Constructing an Identity Using Social Media and Photography

Introduction:

"The only aim in my mind at this point in my teenage life was to boost my crippling low self-esteem and get a few nice comments from locals via the Internet", Emma Gannon (2016, p.8)

When social media were introduced it became common for users, especially women, to create a version of themselves online that is more confident and glamorised than their real life selves. Platforms such as Myspace and Instant Messaging site MSN were being used to connect with new people, but in actual fact this is where users began transforming their identities from everyday identities into created and imaginary ones. These identities often showcased escapism through the online world and fantastical realities of the individual. Social media has the ability of allowing users to create an identity of themselves that can make a big impact on their popularity, culture and class. However, it has also led to an honour killing due to westernised self-representations online and its lack of acceptance in Asian society. 

In Ctrl Alt Delete: How I Grew Up Online (2016), Emma Gannon has shared her experiences of growing up using the internet, especially reasons why she changed her appearance drastically by editing her photos before she published them online. Victoria Magrath of ‘In The Frow’ is a blogger who has used social media to elevate her online presence. By gaining a large following very quickly, Victoria Magrath has now worked with large brands such as Vauxhall and appeared on a Blogosphere Magazine cover. Other magazines such as Vogue and Cosmopolitan have bloggers as their cover stars such as Zoe ‘Zoella’ Sugg and Chiara Ferragni. The success of Zoe Sugg and Chiara Ferragni shows how much of a positive impact constructing an identity on social media can have today. 

Performing for the camera is what Emma Gannon and Victoria Magrath are creating for their followers in order to continue in their chosen field of work, which is blogging, including the daily use of social media and posting regular lifestyle updates on Victoria Magrath’s and Emma Gannon’s blogs in order to give their followers an insight into their lives through the use of a snapshot aesthetic and even a highly glamorised identity. On the other hand, in the case of Amalia Ulman, a highly staged project has been created to almost fool her audience into believing the lifestyle she had imagined and created was a reality. Amalia Ulman has demonstrated in Excellences and Perfections, a project based entirely on Instagram, that the notion of the internet and photography can create identities and a performance for the camera. The use of social media can have an extreme cultural impact, which will be investigated in the chapter about Qandeel Baloch, a Pakistani social media star and model who has been murdered by her brother for her actions on social media, stating these bought shame to the family.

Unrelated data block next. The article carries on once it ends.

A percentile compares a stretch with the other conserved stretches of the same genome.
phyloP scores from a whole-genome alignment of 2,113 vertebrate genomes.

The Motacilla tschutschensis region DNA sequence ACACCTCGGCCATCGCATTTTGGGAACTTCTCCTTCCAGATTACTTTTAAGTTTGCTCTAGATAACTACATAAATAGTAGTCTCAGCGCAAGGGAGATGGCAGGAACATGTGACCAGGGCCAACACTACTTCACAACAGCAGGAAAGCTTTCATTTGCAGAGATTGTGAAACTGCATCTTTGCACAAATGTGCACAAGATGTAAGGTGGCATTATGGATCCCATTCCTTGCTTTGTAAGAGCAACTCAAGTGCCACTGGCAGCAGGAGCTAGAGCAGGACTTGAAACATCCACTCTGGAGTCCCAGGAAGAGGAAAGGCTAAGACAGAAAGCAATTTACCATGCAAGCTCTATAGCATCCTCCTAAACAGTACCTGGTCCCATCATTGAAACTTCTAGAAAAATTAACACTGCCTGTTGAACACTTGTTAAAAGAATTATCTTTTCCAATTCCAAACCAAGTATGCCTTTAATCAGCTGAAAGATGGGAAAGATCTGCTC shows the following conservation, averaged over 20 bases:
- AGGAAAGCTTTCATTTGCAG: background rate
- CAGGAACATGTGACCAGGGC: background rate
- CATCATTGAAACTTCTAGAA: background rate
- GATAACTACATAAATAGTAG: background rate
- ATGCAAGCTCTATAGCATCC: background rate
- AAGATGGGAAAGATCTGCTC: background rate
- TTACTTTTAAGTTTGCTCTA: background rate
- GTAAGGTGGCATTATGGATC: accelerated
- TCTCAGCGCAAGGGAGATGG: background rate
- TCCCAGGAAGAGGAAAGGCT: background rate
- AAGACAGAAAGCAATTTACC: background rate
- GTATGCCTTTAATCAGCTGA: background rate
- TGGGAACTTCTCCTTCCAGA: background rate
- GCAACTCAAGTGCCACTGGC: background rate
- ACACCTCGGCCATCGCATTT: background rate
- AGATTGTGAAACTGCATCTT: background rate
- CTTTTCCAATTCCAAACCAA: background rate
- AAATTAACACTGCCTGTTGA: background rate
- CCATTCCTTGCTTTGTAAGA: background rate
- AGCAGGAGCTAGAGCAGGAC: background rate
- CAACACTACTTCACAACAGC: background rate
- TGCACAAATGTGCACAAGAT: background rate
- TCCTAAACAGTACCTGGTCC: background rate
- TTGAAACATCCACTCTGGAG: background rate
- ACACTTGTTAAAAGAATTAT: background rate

Emma Gannon:

Emma Gannon is a blogger, author, speaker and digital consultant. She is an example of an online personality who has used the internet to her advantage to further her career, and one particular way she has furthered her career is by writing a book called Ctrl Alt Delete: How I Grew Up Online (2016). Within this book, Gannon has shared her experiences of growing up using the internet as a teenager, including the negative effects social media has had on her confidence, self-esteem and her own identity. Gannon writes how she was twelve years old when she started to edit her photos before she posted them online, stating that:

“I can clearly remember the rush I felt when I first edited a photo myself”, (2016, p.9).

Free editing software online allowed Gannon to alter her appearance in her photos to suit herself, which as a result gave her the confidence to be a more confident and outspoken character online compared to how she actually was in person. 

“This was the beginning of me feeling I had an online body that I loved and an IRL (in real life) version that I loathed”, (2016, p.10).

This quote will be one that many teenage girls and women will be able to relate to because it describes in its simplest form how far from reality Gannon’s online identity was from her actual identity, and how easy it was for her to create an imagined and fantastical reality in order to boost her self-esteem. The way in which Gannon changed her appearance was by erasing most of her imperfections but only leaving some natural marks on her face, rubbing out spots and giving herself smoother skin. The control that users of social media can have today is extended a step further. For example, if a friend uploads a photo of yourself on to Facebook which you are not particularly a fan of, you can request to get it removed. This is explained by Gannon in this quote:

“Even on Facebook we have the ability to ask someone to remove a bad picture of us, curating a more ‘perfect’ personal environment. It’s not editing, it’s removing an image entirely”, (2016, p.22)

 Sharing our lives online is now an everyday way of life, and with the introduction of Instagram and Facebook apps, users can do this instantly. Although Gannon’s early experiences of using social media had a negative impact on her self-esteem, due to her constant desire of aiming to showcase the perfect appearance, the use of social media now has become a big part of her life in a positive way, since one aspect of her career today is to write her own blog, but also speaking at events, running her own podcast and releasing her own book in 2016. The professional use of social media allows Gannon to excel in her career, make new connections and keep her followers up to date with her life by sharing latest news her followers may be interested in. 

Figure 1.

Figure 1.